Aviation was only about 10 years old when World War I began in 1914. Airplanes were used for spying on the other side's positions. Enemy pilots, faithful to the brotherhood of the sky, often would dip a wing in salute to one another.

The friendly skies came to an end when a French pilot took up a load of rocks and dropped them on other airplanes, ripping holes in the fragile, fabric wings. Soon the planes were armed and pressed into more deadly service.

The oldest flying aircraft in the country, and the second-oldest in the world, is right here: a 1909 Bleriot XI, donated to the collection in 1952 by a Laconia, N.H., man who spied the plane in a junkyard as he bicycled to work.

Several Wright Brothers model replicas, including Kitty Hawk, are on display along with more eccentric flying machines, such as the Passat Ornithopter, looking somewhat like a cross between a giant pencil and a big, fat carrot. A Spirit of St. Louis replica is close to completion and will soon join the show.

Flying machines aren't the only relics that roll across the grassy strip or are stashed in one of 14 hangars. About 40 nonflying vehicles include cars, ambulances, motorcycles, tanks, and fire engines by such pioneers as Renault, Studebaker, Rolls-Royce, Packard, Ford, Buick, Austin, Curtiss, and Indian.

Not sure exactly what you're looking at? It's probable that the person standing next to you is a master woodworker or a metallurgist or a mechanic, or even had a hand in restoring something nearby. You may have to hang onto something solid in the face of the flood of information provoked by the most innocent question, but the answer is always fascinating.

For example, those wooden slabs between the wheels of one airplane are relatives of the metal leaf springs that served as shock absorbers in early autos before coil springs were developed. The thin cord wrapped around the delicate wooden latticework of another airplane wing -- and take a moment to admire the elegant lamination patterns, by the way -- help hold the structure together in a way that preserves the balance of strength and flexibility, especially for those made of easily split bamboo, instead of the sturdier (but heavier) spruce. The fabric covering these wings is no thicker than that of a dress shirt; layers of fingernail-polish-like dope lend it the necessary rigidity. Before 1910, they used a highly flammable concoction of varnish and gasoline.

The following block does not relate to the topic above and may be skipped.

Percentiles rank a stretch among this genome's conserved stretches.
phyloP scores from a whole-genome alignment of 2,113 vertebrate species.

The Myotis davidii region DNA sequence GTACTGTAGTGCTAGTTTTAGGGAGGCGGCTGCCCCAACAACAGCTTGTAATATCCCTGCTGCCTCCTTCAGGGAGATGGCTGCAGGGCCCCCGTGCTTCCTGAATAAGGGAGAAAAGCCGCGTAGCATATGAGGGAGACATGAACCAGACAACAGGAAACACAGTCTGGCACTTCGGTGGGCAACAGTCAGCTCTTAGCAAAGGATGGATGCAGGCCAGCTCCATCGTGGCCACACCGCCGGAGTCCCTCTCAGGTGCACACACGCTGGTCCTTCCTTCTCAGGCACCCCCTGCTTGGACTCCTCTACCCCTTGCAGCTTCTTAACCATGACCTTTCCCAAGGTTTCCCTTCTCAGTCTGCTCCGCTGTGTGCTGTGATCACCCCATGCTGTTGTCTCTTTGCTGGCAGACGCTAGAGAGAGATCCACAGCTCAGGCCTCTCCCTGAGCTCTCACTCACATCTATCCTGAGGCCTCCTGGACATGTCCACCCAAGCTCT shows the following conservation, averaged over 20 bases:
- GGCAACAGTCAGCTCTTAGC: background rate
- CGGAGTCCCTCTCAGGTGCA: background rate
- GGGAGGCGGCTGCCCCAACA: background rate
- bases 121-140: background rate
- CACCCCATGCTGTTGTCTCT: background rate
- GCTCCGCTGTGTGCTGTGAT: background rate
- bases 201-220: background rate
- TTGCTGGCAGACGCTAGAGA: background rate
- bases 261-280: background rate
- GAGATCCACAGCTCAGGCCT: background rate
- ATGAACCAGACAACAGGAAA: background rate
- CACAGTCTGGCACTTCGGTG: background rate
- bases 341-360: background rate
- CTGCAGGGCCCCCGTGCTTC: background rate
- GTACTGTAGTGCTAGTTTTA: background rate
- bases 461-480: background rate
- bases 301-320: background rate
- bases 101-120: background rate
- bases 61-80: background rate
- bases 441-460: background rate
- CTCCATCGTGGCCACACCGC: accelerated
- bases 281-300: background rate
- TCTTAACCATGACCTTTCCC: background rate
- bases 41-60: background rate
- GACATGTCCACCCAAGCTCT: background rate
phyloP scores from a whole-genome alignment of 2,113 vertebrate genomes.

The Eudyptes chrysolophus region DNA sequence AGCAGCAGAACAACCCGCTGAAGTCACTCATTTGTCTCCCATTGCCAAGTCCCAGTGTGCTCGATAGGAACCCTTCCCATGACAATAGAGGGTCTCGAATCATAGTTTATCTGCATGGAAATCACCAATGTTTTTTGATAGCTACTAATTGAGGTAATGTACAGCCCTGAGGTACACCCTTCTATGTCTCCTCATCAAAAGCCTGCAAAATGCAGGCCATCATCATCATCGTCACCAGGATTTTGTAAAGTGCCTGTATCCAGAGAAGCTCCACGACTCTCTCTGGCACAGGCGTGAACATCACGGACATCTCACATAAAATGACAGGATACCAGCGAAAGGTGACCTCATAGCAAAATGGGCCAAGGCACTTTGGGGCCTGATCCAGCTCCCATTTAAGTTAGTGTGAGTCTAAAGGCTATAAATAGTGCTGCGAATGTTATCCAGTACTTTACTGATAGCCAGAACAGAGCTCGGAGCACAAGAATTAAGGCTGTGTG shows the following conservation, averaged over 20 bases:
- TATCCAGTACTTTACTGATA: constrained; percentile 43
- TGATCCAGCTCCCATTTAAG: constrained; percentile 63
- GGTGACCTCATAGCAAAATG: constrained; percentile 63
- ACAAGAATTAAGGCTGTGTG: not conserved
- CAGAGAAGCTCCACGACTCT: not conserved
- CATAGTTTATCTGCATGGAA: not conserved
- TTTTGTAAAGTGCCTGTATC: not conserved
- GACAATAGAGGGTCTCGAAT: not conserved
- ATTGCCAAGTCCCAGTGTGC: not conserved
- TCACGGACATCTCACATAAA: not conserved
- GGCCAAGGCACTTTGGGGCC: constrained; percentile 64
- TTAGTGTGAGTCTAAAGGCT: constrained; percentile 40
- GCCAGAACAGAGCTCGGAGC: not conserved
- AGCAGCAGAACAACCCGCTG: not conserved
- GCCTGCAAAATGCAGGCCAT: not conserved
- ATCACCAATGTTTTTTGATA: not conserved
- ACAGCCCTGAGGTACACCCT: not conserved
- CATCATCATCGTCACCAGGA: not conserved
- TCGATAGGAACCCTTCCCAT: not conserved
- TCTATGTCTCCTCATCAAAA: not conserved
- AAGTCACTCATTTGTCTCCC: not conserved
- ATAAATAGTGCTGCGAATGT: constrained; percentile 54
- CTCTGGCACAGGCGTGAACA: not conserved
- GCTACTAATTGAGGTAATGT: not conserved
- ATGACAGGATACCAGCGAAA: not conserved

The 1917 Fokker DR.-1 used by the Evil Black Baron in the show is a replica of the model favored by Manfred von Richthofen, the famous German fighter pilot known as the Red Baron.

Aerodrome founder James Henry ''Cole" Palen (1925-93), a legend in airplane restoration circles, built this replica in 1967, based on the rare bits of information available, including drawings made in 1918 of a Fokker captured by the British. In 1951, Cole bought his first four World War I-era aircraft. Eight years later, he bought the aerodrome site, and put on the first air show in 1960 with his ever-growing collection. His marriage in 1967 put an end to using the living room for overhauling rotary engines.

A nonprofit foundation and a diehard clan of volunteers keep the collection in the air -- and the Evil Black Baron forever vying for the hand of Trudy Truelove.

Contact Clare Innes, a freelance writer in Vermont, at cinnes@wwnorton.com.